Proudly flying the flag.
Words by Ann Ivy Male, Photography by John Cicci
Last week 15 students, their families and staff at Riverside Public School in Port Credit hosted to a group of students and teachers from Taloyoak, Nunavut. This was part of the Riverside/Netsilik YMCA Youth Exchange Program where one of its objectives is, “to help young Canadians connect to one another and create links to the rest of the country and among groups, thereby helping them to strengthen the fabric of Canadian society.”
The planning and coordination of this incredible experience was organized by four dynamic individuals: Mr. Paul Officer (principal of Riverside) Ms. Natalie Gonsalves (core French teacher of Riverside) and Netsilik Public School teachers, Ms. Shawna Thomson and Mr. Jonathon Lee (who are both from Ontario).
I feel fortunate to have been following this story for some time now. The Riverside exchange students left on their 10-day journey for Nunavut in March and I got a chance to interview the group before and after their adventure. Planning and preparation for the trip started months in advance and I asked Mr. Officer, a participant of eight previous exchanges, about some of the challenges he’s faced.
“School regulations have a tough time with some of the extreme locations and unusual events. Igloo building tends not to be in the handbook, for instance. Family situations can offer some issues. We want all students to be involved and sometimes this requires creative solutions,” he said.
“For example, if there are family issues, we will often have children stay at another participant’s house so that they can still be involved despite family difficulties. Fundraising and time away from the school are big logistical issues that require staff and community support to overcome.”
But the benefits of such an opportunity certainly outweigh the challenges for all involved. Many of the kids from Riverside commented on the Netsilik community and how welcoming, friendly and genuine the people are. Ms. Thompson and Mr. Lee, who have been immersed in the community in Taloyoak for a year now, share the same opinion.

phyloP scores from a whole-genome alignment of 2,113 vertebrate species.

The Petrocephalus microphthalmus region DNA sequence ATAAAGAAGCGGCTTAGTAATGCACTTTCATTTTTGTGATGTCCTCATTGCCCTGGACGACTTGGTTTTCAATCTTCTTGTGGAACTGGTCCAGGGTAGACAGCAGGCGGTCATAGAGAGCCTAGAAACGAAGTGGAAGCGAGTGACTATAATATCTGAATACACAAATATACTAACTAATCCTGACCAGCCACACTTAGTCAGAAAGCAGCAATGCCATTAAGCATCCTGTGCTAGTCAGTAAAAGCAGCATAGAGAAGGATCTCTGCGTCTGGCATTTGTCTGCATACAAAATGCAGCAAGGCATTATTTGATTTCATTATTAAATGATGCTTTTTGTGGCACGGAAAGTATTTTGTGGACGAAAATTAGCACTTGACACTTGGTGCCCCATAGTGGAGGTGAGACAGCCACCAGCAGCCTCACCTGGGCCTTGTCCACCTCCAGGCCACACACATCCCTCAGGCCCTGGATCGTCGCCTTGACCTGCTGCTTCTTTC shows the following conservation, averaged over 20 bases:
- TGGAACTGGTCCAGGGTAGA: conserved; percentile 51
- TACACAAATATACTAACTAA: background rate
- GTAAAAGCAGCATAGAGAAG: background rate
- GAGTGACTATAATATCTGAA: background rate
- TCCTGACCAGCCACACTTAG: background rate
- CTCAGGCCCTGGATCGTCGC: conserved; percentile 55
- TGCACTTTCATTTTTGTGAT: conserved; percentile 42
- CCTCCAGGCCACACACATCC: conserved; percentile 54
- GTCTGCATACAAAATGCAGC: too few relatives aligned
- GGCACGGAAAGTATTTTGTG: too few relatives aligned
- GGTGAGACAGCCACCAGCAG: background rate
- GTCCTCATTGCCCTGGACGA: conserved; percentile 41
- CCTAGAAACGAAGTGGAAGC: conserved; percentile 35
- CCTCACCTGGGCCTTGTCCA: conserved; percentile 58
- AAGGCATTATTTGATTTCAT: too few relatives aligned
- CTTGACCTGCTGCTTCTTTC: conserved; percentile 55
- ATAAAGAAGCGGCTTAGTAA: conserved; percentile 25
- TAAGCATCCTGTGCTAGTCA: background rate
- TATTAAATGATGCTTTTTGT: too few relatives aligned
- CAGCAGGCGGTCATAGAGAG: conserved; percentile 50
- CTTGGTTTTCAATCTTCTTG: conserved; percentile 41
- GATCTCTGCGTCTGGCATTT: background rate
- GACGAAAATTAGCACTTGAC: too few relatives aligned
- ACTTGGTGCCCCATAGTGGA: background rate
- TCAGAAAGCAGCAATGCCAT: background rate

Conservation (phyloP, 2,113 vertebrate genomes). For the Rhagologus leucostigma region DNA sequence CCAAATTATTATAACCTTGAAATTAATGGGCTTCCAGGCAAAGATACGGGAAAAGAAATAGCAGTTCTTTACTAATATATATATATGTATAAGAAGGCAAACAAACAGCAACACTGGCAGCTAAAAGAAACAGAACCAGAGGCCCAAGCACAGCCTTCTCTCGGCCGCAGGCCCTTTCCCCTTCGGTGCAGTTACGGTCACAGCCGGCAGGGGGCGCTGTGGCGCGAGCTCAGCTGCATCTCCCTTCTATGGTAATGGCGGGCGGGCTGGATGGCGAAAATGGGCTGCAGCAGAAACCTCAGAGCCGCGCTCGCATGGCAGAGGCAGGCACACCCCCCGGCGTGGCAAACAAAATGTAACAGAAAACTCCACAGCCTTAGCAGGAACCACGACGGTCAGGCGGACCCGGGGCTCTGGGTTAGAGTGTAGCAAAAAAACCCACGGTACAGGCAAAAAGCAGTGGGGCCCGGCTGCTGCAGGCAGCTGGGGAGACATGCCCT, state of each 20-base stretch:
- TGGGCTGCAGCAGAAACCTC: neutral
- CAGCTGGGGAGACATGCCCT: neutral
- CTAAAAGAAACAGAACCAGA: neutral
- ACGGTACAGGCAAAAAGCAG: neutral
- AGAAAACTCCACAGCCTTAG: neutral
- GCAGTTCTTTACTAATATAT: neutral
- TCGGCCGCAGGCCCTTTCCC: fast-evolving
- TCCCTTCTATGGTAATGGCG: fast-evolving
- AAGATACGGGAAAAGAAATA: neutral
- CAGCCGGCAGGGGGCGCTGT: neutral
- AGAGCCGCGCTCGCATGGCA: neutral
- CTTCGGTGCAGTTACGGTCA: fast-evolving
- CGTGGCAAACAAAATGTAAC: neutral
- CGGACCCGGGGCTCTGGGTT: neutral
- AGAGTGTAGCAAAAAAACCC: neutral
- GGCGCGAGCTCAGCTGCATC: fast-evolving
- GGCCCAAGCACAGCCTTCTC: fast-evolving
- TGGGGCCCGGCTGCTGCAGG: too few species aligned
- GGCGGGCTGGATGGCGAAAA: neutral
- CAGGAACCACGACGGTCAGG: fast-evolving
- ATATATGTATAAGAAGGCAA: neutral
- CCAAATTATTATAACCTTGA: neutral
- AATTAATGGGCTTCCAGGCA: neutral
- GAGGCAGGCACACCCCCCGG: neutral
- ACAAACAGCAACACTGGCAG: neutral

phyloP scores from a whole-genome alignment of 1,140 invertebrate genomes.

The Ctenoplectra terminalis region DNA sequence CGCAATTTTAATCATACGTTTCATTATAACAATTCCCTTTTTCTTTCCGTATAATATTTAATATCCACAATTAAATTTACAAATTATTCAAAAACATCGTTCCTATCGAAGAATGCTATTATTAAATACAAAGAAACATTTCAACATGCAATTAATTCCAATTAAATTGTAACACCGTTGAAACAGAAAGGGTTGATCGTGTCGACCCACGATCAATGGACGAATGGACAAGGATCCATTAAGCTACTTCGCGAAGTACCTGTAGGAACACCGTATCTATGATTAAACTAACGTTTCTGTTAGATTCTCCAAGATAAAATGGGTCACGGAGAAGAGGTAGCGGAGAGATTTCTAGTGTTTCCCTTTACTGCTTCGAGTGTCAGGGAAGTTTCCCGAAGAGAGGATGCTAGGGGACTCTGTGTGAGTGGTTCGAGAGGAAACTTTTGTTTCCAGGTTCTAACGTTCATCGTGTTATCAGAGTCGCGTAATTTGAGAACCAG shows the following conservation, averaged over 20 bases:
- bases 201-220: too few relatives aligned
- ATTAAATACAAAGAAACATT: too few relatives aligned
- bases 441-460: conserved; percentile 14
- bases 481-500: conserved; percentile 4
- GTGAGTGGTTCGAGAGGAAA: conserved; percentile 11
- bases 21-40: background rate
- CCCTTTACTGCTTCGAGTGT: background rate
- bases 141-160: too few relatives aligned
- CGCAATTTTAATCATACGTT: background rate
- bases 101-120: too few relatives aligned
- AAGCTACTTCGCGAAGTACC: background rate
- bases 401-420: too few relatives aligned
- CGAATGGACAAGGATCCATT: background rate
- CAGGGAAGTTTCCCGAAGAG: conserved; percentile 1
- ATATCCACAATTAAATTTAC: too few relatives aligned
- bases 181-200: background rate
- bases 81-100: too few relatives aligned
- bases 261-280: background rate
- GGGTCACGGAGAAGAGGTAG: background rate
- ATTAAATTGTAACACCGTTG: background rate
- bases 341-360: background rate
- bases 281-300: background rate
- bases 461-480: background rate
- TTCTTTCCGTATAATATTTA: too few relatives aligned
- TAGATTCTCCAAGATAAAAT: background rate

Mr. Lee explained that it is “really important for the Netsilik Inuit, meaning ‘people of the seal,’ to preserve their language, Inuktitut, culture and traditional ways for future generations,” he said.
It is therefore mandatory that the K-6 teachers be Inuit. The elders are also very highly respected in the community for maintaining this preservation of their culture. “When the Riverside kids were in Taloyaok, they were introduced to many traditional activities that involved the community,” he said. “Everyone from the elders, to the guides, to the host families were excited to meet the exchange kids and participate in a variety of cultural experiences—it was really great to see how the exchange affected the whole community,” said Mr. Lee.
I asked Ms. Thomson what motivated her to pursue a teaching career in a Northern community and she said, “I’ve always been interested in the Inuit and learning more about their way of life and teaching on location is the best way to do that. Also, being able to participate in this YMCA Youth Exchange Program, as overwhelming and busy as it is, certainly is a once-in-a- lifetime opportunity that I will be forever grateful to have been a part of.”
Ms. Gonsalves, who has completed two previous exchanges, had a similar response. “I believe that doing these exchanges has enriched my life as a teacher by allowing me to develop relationships with community members whom I may not have known otherwise. I think it is both, important and rewarding to share the positive ways that youth can interact within their local community as well as with another Canadian community. I have learned the significant gains that our youth can make if we adults offer them a voice and if we act as facilitators of this experience,” she said.
“It truly has been refreshing to see youth from very different lifestyles interact and form lasting friendships. It is always possible for youth to find some common ground and to just have fun with one another. On a personal level, I am finding that the more I see of Canada, the more I develop an appreciation for where we live and the diversity that exists within our country.”
On that inspirational note, I wanted the kids to have a voice and share their thoughts and personal experiences of what it was like to participate in this incredible opportunity. So we at Spirit of the City, who believe strongly in maintaining community ties, will be sharing their stories with you in our July/August issue. Please stay tuned.
For more information on YMCA Youth Exchange Canada please visit: www.ymcagta.org.